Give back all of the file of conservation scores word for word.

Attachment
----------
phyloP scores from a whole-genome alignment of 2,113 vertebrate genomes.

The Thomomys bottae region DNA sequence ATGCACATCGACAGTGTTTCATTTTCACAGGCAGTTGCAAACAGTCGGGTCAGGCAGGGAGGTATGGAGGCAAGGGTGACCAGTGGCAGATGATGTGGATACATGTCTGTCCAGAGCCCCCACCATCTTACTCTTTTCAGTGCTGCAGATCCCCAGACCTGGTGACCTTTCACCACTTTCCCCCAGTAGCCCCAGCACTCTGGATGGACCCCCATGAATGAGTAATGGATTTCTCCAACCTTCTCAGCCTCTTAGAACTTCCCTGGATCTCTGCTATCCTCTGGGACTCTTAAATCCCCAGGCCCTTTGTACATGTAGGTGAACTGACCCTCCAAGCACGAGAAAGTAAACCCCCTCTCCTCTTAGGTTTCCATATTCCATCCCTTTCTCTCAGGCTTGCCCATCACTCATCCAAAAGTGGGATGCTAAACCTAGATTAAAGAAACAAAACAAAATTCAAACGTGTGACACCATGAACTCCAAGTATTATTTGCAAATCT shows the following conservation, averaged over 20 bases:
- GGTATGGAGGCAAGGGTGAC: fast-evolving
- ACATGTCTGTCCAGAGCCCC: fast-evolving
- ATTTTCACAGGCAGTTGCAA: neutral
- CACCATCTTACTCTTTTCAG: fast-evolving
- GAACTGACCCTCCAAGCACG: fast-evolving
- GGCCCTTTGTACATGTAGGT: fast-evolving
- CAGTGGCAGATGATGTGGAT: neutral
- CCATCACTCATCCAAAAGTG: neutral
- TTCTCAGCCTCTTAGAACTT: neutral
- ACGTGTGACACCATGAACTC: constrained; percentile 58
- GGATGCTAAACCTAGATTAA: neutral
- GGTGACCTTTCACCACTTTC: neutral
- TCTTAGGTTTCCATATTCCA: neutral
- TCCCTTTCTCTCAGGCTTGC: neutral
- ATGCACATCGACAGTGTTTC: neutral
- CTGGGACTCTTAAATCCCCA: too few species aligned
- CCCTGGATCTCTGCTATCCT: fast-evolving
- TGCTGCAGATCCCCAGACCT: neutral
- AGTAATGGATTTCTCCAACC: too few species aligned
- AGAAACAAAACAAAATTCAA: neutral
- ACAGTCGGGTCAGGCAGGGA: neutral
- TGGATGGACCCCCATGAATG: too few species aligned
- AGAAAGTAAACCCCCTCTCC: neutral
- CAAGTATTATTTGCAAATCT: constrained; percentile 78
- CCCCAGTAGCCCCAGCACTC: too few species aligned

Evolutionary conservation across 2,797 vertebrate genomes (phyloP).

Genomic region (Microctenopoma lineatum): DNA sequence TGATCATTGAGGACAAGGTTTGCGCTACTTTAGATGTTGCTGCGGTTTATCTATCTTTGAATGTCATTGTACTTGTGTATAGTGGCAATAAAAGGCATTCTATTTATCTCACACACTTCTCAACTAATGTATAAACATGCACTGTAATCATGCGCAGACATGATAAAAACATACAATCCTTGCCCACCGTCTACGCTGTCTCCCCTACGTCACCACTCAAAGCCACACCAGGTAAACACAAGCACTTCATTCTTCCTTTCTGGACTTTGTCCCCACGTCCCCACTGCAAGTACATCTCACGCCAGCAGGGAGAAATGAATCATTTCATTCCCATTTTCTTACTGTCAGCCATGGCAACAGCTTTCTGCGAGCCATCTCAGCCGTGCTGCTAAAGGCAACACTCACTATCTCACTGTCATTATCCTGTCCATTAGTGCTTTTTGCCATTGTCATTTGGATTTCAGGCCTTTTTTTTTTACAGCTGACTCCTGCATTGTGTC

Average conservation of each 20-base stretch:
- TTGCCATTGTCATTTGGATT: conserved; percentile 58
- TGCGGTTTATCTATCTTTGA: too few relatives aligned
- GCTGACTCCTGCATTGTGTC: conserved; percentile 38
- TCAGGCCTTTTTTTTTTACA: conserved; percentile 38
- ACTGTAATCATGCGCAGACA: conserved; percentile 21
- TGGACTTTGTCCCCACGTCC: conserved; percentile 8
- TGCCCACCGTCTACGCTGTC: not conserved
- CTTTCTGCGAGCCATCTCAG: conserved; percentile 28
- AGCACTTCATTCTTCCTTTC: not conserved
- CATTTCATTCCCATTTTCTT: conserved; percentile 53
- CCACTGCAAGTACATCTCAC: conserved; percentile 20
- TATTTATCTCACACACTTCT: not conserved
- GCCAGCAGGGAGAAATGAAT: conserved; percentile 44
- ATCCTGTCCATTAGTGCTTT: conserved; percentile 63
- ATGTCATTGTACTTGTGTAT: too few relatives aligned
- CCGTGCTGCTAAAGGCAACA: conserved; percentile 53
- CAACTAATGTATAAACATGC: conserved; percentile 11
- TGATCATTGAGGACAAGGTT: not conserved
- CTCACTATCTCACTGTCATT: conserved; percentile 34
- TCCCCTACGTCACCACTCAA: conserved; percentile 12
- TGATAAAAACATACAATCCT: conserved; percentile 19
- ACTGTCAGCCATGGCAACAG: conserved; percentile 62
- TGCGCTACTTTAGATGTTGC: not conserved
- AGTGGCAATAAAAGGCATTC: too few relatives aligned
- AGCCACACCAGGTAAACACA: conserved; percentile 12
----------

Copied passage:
phyloP scores from a whole-genome alignment of 2,113 vertebrate genomes.

The Thomomys bottae region DNA sequence ATGCACATCGACAGTGTTTCATTTTCACAGGCAGTTGCAAACAGTCGGGTCAGGCAGGGAGGTATGGAGGCAAGGGTGACCAGTGGCAGATGATGTGGATACATGTCTGTCCAGAGCCCCCACCATCTTACTCTTTTCAGTGCTGCAGATCCCCAGACCTGGTGACCTTTCACCACTTTCCCCCAGTAGCCCCAGCACTCTGGATGGACCCCCATGAATGAGTAATGGATTTCTCCAACCTTCTCAGCCTCTTAGAACTTCCCTGGATCTCTGCTATCCTCTGGGACTCTTAAATCCCCAGGCCCTTTGTACATGTAGGTGAACTGACCCTCCAAGCACGAGAAAGTAAACCCCCTCTCCTCTTAGGTTTCCATATTCCATCCCTTTCTCTCAGGCTTGCCCATCACTCATCCAAAAGTGGGATGCTAAACCTAGATTAAAGAAACAAAACAAAATTCAAACGTGTGACACCATGAACTCCAAGTATTATTTGCAAATCT shows the following conservation, averaged over 20 bases:
- GGTATGGAGGCAAGGGTGAC: fast-evolving
- ACATGTCTGTCCAGAGCCCC: fast-evolving
- ATTTTCACAGGCAGTTGCAA: neutral
- CACCATCTTACTCTTTTCAG: fast-evolving
- GAACTGACCCTCCAAGCACG: fast-evolving
- GGCCCTTTGTACATGTAGGT: fast-evolving
- CAGTGGCAGATGATGTGGAT: neutral
- CCATCACTCATCCAAAAGTG: neutral
- TTCTCAGCCTCTTAGAACTT: neutral
- ACGTGTGACACCATGAACTC: constrained; percentile 58
- GGATGCTAAACCTAGATTAA: neutral
- GGTGACCTTTCACCACTTTC: neutral
- TCTTAGGTTTCCATATTCCA: neutral
- TCCCTTTCTCTCAGGCTTGC: neutral
- ATGCACATCGACAGTGTTTC: neutral
- CTGGGACTCTTAAATCCCCA: too few species aligned
- CCCTGGATCTCTGCTATCCT: fast-evolving
- TGCTGCAGATCCCCAGACCT: neutral
- AGTAATGGATTTCTCCAACC: too few species aligned
- AGAAACAAAACAAAATTCAA: neutral
- ACAGTCGGGTCAGGCAGGGA: neutral
- TGGATGGACCCCCATGAATG: too few species aligned
- AGAAAGTAAACCCCCTCTCC: neutral
- CAAGTATTATTTGCAAATCT: constrained; percentile 78
- CCCCAGTAGCCCCAGCACTC: too few species aligned

Evolutionary conservation across 2,797 vertebrate genomes (phyloP).

Genomic region (Microctenopoma lineatum): DNA sequence TGATCATTGAGGACAAGGTTTGCGCTACTTTAGATGTTGCTGCGGTTTATCTATCTTTGAATGTCATTGTACTTGTGTATAGTGGCAATAAAAGGCATTCTATTTATCTCACACACTTCTCAACTAATGTATAAACATGCACTGTAATCATGCGCAGACATGATAAAAACATACAATCCTTGCCCACCGTCTACGCTGTCTCCCCTACGTCACCACTCAAAGCCACACCAGGTAAACACAAGCACTTCATTCTTCCTTTCTGGACTTTGTCCCCACGTCCCCACTGCAAGTACATCTCACGCCAGCAGGGAGAAATGAATCATTTCATTCCCATTTTCTTACTGTCAGCCATGGCAACAGCTTTCTGCGAGCCATCTCAGCCGTGCTGCTAAAGGCAACACTCACTATCTCACTGTCATTATCCTGTCCATTAGTGCTTTTTGCCATTGTCATTTGGATTTCAGGCCTTTTTTTTTTACAGCTGACTCCTGCATTGTGTC

Average conservation of each 20-base stretch:
- TTGCCATTGTCATTTGGATT: conserved; percentile 58
- TGCGGTTTATCTATCTTTGA: too few relatives aligned
- GCTGACTCCTGCATTGTGTC: conserved; percentile 38
- TCAGGCCTTTTTTTTTTACA: conserved; percentile 38
- ACTGTAATCATGCGCAGACA: conserved; percentile 21
- TGGACTTTGTCCCCACGTCC: conserved; percentile 8
- TGCCCACCGTCTACGCTGTC: not conserved
- CTTTCTGCGAGCCATCTCAG: conserved; percentile 28
- AGCACTTCATTCTTCCTTTC: not conserved
- CATTTCATTCCCATTTTCTT: conserved; percentile 53
- CCACTGCAAGTACATCTCAC: conserved; percentile 20
- TATTTATCTCACACACTTCT: not conserved
- GCCAGCAGGGAGAAATGAAT: conserved; percentile 44
- ATCCTGTCCATTAGTGCTTT: conserved; percentile 63
- ATGTCATTGTACTTGTGTAT: too few relatives aligned
- CCGTGCTGCTAAAGGCAACA: conserved; percentile 53
- CAACTAATGTATAAACATGC: conserved; percentile 11
- TGATCATTGAGGACAAGGTT: not conserved
- CTCACTATCTCACTGTCATT: conserved; percentile 34
- TCCCCTACGTCACCACTCAA: conserved; percentile 12
- TGATAAAAACATACAATCCT: conserved; percentile 19
- ACTGTCAGCCATGGCAACAG: conserved; percentile 62
- TGCGCTACTTTAGATGTTGC: not conserved
- AGTGGCAATAAAAGGCATTC: too few relatives aligned
- AGCCACACCAGGTAAACACA: conserved; percentile 12